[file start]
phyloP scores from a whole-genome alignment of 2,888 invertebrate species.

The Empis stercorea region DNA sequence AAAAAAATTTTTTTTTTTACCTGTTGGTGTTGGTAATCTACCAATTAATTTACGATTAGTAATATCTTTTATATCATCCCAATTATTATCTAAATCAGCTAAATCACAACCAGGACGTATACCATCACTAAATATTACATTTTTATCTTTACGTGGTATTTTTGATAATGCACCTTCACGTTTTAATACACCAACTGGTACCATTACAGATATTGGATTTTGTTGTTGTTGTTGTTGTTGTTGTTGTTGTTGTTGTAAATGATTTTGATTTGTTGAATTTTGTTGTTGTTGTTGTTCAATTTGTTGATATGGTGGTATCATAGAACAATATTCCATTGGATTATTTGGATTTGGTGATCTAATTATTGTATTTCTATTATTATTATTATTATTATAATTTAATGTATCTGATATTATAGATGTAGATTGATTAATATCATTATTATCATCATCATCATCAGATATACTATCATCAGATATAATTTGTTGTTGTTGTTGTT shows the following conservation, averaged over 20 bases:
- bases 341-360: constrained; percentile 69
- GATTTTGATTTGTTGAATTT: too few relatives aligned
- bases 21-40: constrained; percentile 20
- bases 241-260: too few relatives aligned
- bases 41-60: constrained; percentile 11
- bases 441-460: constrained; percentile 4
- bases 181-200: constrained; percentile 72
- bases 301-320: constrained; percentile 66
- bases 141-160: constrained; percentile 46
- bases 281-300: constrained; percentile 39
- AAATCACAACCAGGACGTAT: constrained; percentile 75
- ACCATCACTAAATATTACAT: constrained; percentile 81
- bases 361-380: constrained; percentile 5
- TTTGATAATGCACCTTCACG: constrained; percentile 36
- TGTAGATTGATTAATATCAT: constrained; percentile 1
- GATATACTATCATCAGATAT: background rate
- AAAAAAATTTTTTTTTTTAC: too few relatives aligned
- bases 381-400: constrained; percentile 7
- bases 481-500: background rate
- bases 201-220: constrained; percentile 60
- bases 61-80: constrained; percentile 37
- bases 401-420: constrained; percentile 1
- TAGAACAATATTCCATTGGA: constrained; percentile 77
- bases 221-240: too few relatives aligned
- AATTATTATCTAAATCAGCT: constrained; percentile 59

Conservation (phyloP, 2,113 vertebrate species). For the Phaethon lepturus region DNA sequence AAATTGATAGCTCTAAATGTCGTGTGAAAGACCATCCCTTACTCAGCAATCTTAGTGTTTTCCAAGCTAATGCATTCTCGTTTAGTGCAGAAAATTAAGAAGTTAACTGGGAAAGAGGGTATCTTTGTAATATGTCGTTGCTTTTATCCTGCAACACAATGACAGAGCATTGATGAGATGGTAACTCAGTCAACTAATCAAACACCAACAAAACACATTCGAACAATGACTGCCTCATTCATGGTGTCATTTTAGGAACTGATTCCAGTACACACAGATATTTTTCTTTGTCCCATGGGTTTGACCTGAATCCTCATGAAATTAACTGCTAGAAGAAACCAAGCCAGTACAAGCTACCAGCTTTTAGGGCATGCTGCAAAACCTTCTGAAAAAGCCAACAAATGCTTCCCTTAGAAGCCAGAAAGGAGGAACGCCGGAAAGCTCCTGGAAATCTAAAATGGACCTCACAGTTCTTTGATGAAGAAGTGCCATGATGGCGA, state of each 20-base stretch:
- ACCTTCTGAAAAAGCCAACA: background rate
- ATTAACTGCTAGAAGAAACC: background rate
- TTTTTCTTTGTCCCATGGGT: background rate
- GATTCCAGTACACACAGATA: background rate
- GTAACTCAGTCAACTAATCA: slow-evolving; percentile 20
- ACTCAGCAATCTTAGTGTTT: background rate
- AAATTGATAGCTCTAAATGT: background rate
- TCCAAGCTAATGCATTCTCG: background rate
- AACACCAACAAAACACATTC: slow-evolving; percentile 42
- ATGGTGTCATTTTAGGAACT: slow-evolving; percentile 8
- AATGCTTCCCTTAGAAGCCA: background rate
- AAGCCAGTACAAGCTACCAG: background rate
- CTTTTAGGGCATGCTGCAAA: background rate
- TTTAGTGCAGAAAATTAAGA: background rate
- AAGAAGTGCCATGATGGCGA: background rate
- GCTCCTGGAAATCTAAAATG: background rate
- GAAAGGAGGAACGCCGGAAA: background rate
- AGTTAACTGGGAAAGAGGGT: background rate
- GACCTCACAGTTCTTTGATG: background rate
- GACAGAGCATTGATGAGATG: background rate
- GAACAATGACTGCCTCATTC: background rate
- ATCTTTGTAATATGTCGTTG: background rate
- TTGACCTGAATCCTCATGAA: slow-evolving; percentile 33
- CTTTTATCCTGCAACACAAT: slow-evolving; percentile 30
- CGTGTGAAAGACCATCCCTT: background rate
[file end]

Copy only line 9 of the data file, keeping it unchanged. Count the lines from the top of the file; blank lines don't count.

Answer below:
- bases 181-200: constrained; percentile 72